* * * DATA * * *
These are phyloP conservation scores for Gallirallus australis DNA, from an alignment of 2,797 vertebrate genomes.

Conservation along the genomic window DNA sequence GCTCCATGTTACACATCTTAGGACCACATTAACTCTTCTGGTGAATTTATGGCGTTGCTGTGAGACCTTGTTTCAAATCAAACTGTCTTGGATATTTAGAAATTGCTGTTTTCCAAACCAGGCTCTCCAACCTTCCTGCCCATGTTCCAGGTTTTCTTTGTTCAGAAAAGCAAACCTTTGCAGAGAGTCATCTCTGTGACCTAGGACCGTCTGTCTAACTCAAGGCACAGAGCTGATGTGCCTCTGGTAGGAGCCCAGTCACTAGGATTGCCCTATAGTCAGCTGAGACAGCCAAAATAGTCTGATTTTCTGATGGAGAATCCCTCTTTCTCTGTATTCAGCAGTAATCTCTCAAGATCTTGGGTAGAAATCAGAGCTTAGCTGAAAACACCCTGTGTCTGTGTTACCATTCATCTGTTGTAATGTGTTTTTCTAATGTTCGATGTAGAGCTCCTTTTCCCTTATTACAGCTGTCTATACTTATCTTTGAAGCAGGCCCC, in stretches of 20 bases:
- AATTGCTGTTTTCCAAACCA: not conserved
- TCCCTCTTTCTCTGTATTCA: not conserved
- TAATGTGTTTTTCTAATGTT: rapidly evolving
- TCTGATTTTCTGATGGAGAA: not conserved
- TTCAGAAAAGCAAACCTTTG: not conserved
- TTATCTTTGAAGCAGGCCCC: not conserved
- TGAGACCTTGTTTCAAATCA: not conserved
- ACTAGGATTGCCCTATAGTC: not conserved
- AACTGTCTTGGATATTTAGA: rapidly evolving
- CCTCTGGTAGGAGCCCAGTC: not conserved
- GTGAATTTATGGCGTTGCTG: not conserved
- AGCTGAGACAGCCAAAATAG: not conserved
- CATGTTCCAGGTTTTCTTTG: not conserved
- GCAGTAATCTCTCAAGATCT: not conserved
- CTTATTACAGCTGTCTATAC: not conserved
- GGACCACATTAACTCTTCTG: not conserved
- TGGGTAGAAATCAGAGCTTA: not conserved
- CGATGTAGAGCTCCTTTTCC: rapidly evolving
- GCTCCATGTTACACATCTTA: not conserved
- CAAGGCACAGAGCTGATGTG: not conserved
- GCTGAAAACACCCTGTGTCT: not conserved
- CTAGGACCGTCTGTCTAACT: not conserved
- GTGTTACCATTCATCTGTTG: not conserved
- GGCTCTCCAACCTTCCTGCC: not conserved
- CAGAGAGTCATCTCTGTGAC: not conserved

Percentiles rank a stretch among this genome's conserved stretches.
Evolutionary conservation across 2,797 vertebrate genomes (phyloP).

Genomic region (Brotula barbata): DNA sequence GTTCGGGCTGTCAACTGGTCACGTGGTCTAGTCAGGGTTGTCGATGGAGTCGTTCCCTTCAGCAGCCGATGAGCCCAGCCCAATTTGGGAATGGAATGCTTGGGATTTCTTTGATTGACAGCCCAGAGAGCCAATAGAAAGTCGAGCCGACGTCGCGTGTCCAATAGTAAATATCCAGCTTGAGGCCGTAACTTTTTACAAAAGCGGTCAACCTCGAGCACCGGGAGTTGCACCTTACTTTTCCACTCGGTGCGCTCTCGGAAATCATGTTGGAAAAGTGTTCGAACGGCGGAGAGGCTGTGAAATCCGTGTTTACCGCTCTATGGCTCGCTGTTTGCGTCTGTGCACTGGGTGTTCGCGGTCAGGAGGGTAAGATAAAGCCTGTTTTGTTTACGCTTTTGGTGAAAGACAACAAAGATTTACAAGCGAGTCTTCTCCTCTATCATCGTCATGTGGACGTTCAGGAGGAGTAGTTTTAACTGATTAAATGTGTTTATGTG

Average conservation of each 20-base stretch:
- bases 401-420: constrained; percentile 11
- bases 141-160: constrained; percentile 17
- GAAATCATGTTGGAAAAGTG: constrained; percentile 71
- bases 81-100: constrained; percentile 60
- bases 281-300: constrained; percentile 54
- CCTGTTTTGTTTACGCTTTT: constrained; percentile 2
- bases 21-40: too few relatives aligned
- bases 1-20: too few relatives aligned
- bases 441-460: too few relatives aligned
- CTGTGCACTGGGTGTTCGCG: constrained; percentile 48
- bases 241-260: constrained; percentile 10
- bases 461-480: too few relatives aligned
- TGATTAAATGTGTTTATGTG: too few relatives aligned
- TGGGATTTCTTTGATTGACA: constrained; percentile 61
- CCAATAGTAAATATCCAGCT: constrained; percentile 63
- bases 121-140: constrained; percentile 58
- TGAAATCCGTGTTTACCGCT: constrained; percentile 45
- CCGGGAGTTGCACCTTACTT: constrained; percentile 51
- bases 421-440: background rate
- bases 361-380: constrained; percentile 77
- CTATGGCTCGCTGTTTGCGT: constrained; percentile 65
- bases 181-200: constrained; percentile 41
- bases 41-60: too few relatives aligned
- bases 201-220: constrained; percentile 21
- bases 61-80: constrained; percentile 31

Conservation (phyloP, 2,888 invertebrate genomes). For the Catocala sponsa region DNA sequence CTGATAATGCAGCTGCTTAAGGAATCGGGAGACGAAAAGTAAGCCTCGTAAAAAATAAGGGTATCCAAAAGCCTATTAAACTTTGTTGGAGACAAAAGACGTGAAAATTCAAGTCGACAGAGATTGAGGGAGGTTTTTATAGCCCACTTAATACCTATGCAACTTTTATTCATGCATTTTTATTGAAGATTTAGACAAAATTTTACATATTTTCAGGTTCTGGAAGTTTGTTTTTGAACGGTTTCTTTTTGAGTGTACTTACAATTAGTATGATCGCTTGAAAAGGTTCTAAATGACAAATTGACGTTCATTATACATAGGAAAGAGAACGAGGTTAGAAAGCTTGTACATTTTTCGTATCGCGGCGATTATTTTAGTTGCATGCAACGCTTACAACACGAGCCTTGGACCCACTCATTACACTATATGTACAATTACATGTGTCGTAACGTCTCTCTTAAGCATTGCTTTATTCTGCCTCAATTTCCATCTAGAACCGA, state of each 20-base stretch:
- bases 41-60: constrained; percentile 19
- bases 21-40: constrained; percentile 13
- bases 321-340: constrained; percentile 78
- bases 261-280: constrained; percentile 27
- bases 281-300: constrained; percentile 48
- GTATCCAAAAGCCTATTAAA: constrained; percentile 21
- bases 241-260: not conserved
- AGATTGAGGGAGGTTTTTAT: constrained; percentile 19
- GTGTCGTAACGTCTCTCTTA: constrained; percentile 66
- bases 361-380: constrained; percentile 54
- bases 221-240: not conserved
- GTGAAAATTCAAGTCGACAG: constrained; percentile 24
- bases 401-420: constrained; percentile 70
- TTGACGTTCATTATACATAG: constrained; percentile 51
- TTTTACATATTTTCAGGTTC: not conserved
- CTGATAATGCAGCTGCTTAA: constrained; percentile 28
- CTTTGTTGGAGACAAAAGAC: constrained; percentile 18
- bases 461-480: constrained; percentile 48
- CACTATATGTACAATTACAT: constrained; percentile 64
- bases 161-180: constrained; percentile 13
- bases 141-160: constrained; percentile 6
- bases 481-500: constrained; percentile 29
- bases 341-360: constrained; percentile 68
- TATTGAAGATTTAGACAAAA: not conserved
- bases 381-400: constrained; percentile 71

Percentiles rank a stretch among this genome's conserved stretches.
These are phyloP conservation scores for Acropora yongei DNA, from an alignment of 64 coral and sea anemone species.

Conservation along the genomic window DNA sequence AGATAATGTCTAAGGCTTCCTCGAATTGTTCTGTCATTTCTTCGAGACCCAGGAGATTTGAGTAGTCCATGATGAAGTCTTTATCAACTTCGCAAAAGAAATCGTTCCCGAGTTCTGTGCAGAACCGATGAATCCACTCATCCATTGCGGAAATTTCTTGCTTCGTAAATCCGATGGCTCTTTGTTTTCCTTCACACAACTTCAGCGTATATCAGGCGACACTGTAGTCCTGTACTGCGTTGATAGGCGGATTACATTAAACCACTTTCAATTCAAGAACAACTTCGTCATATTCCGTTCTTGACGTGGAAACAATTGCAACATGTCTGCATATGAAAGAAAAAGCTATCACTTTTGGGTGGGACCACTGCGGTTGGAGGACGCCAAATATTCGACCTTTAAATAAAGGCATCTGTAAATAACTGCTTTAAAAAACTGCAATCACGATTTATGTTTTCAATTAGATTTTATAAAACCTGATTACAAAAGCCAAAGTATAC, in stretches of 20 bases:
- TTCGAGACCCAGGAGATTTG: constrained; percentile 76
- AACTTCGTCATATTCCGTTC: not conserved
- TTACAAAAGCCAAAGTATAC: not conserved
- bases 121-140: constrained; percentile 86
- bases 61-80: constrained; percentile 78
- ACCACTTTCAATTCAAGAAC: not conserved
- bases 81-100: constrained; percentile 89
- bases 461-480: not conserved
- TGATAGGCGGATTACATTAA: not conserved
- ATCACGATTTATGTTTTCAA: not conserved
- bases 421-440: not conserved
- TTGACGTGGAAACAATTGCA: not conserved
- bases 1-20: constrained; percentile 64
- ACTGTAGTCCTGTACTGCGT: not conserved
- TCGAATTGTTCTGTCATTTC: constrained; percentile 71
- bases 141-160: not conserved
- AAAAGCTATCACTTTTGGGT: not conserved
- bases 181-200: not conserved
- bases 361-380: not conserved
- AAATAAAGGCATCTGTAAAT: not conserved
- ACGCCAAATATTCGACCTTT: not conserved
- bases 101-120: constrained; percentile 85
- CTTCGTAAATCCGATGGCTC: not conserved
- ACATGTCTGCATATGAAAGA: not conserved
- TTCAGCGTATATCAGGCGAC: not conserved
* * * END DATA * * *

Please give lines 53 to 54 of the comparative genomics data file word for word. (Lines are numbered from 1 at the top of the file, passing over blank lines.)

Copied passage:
- bases 181-200: constrained; percentile 41
- bases 41-60: too few relatives aligned